When the levels of Piezo1 were higher with the help of a drug called Yoda1, inflammation lessened. Tests are ongoing to see how effective the same drug is on human immune cells.

Research Finds Omalizumab Treatments Improve Food Allergies

A National Institutes of Health study found the use of a specific asthma medication drastically improved the severity of food allergies in people. In this study, 180 patients with peanut allergies plus two or more other food allergies agreed to omalizumab injections or a placebo for up to 20 weeks. 

At the end of the study, 67% of the people who were given omalizumab injections showed no allergic reactions after eating 2 1/2 peanuts. Almost half were able to eat 25 peanuts before allergic reactions appeared. Injections must be given every two to four weeks.

As a result, the FDA approved the use of Xolair as a way to lessen severe reactions in cases of accidental exposure. It’s not intended to allow people with food allergies to start eating those foods.

Like any medical treatment or injection, there can be side effects.

  • Abdominal pain
  • Dizziness
  • Fever
  • Headache
  • Joint and muscle aches
  • Rash at the injection site
  • Tiredness

Intralymphatic Immunotherapy is Gaining Traction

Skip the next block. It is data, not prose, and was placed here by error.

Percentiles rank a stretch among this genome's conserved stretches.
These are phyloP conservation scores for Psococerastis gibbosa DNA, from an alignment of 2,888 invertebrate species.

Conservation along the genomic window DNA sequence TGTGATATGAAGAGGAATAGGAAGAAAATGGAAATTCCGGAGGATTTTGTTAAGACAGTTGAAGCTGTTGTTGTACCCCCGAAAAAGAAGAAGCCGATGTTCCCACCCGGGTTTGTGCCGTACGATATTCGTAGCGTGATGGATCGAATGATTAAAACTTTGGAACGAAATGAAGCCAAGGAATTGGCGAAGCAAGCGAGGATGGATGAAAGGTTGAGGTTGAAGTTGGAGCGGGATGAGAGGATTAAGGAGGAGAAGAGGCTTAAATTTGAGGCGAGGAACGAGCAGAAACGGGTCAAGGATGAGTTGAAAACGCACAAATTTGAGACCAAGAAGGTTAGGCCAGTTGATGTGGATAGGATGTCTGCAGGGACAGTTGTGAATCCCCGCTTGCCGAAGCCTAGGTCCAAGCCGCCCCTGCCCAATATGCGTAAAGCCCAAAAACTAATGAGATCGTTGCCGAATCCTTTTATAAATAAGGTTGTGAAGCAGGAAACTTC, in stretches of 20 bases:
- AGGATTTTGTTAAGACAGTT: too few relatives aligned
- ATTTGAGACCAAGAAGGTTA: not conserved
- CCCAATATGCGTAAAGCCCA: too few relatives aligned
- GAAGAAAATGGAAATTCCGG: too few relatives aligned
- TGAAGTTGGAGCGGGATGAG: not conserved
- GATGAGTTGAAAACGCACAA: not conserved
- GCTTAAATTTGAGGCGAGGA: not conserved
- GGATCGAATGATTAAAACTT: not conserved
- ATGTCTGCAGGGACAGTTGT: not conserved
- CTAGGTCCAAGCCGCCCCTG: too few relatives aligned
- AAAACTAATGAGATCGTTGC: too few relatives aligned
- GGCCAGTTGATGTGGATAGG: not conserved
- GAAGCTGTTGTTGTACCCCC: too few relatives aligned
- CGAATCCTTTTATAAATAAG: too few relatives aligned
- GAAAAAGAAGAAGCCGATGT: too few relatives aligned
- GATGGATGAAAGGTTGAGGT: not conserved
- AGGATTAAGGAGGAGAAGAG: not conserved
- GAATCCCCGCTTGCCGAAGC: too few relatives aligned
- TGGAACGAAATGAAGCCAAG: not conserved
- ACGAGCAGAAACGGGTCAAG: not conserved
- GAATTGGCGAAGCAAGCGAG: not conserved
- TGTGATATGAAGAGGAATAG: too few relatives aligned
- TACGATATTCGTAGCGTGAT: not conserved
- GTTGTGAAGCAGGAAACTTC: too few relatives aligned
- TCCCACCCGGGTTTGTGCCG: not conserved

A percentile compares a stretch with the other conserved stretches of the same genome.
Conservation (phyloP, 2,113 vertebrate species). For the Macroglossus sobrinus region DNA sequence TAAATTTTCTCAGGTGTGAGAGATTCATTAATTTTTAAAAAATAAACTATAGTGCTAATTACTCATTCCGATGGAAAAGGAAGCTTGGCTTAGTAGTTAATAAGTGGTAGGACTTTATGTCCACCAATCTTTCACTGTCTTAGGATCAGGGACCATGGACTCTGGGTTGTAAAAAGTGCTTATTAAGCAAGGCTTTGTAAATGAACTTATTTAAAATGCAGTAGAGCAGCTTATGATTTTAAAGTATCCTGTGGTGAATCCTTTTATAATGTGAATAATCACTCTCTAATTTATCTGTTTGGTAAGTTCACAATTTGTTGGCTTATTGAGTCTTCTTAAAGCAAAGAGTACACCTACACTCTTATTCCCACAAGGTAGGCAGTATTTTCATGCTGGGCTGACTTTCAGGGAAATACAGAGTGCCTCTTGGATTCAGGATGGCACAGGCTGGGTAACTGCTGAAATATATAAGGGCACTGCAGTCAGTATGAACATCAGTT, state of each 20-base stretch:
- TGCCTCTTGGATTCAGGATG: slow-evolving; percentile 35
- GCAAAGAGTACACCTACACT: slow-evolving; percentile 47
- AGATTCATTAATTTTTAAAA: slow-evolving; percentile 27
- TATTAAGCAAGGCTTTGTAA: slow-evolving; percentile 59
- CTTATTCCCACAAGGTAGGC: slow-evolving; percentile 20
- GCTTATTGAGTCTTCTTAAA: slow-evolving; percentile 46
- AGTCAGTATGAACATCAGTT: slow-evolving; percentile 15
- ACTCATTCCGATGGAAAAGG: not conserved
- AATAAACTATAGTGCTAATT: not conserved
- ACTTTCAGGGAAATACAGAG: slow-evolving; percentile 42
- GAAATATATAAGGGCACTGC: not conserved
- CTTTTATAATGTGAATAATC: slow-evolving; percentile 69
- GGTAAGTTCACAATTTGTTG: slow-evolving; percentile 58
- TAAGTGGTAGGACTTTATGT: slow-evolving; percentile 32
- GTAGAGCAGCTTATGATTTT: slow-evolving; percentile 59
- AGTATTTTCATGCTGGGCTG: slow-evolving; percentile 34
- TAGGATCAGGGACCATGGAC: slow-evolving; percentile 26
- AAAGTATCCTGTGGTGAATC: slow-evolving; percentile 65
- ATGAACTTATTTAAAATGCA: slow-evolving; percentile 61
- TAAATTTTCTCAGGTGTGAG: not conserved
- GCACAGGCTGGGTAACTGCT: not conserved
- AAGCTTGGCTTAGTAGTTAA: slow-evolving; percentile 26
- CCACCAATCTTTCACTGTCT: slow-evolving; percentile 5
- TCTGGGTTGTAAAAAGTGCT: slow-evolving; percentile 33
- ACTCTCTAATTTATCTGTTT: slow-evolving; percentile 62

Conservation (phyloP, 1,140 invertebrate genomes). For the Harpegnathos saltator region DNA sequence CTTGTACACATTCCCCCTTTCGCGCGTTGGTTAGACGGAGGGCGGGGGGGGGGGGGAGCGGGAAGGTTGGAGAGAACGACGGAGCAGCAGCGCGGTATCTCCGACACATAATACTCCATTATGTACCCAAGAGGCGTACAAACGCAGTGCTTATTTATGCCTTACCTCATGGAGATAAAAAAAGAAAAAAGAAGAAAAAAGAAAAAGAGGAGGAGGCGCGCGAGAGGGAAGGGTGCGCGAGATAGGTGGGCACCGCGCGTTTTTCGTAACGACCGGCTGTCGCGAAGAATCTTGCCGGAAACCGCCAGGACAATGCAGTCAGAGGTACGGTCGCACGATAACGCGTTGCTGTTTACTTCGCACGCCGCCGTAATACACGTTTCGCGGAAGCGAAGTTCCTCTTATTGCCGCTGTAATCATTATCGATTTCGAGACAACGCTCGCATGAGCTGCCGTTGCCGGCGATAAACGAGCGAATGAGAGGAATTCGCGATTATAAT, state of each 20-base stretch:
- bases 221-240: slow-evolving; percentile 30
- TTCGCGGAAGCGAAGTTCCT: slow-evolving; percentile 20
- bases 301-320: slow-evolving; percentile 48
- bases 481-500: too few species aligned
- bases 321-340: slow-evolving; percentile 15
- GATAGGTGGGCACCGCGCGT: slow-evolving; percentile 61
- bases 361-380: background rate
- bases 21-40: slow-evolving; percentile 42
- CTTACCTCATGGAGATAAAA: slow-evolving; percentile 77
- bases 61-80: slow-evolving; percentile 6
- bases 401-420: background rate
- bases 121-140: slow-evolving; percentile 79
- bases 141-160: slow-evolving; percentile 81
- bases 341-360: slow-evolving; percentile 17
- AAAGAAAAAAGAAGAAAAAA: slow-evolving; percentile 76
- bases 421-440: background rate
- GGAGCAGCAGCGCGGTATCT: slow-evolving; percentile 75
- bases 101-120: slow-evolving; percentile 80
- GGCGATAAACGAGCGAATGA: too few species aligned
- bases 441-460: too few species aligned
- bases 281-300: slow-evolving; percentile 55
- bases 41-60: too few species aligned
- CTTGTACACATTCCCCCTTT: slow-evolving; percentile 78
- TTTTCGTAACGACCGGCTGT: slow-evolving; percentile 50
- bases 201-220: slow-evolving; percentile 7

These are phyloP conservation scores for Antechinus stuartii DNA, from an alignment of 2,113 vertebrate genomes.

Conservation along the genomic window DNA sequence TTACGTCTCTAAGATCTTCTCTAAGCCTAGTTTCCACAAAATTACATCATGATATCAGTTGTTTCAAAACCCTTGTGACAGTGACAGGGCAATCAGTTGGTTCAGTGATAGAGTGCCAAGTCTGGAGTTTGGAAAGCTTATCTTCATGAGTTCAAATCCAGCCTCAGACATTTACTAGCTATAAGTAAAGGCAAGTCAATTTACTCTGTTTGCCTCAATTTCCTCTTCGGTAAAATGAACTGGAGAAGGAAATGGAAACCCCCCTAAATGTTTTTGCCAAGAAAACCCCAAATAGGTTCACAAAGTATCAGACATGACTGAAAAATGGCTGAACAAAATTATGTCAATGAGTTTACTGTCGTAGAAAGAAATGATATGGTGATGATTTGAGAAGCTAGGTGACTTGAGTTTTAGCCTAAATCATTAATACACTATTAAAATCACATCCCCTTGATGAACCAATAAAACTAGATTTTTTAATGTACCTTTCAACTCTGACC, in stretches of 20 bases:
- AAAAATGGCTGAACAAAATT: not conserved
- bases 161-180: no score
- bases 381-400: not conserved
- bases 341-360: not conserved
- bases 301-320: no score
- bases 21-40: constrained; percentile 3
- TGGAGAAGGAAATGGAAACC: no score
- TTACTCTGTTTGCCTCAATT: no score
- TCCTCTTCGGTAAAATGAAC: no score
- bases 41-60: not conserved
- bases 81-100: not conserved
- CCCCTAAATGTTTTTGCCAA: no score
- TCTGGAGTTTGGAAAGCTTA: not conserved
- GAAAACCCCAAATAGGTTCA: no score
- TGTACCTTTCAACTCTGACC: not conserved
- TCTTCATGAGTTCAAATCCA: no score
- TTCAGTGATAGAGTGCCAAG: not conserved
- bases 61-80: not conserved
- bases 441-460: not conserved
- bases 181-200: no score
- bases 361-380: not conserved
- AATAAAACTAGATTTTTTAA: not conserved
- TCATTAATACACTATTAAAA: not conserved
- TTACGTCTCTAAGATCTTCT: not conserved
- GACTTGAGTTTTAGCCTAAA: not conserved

While intralymphatic immunotherapy isn’t new, it is finally gaining ground as a leading allergy treatment option. It’s an allergy shot that only requires three injections in the inguinal lymph node instead of under the skin. You go for three shots that are administered using an ultrasound to ensure the right location is chosen. They’re given a month apart, and you’re done.

Typical allergy shots have to be given in a series every week for upwards of five years. Because you have to go to your allergy doctor every week for years, it can be hard to stay on schedule. SLIT treatments are a prescription that you administer under your tongue. You have to take them daily for up to five years.

For people who are tired of getting treatments for years, intralymphatic immunotherapy is ideal. It’s three shots in all to get relief. Side effects are minimal and include:

  • Redness at the injection site
  • Scratchy throat

Artificial Intelligence Analyzes Data Faster Than Ever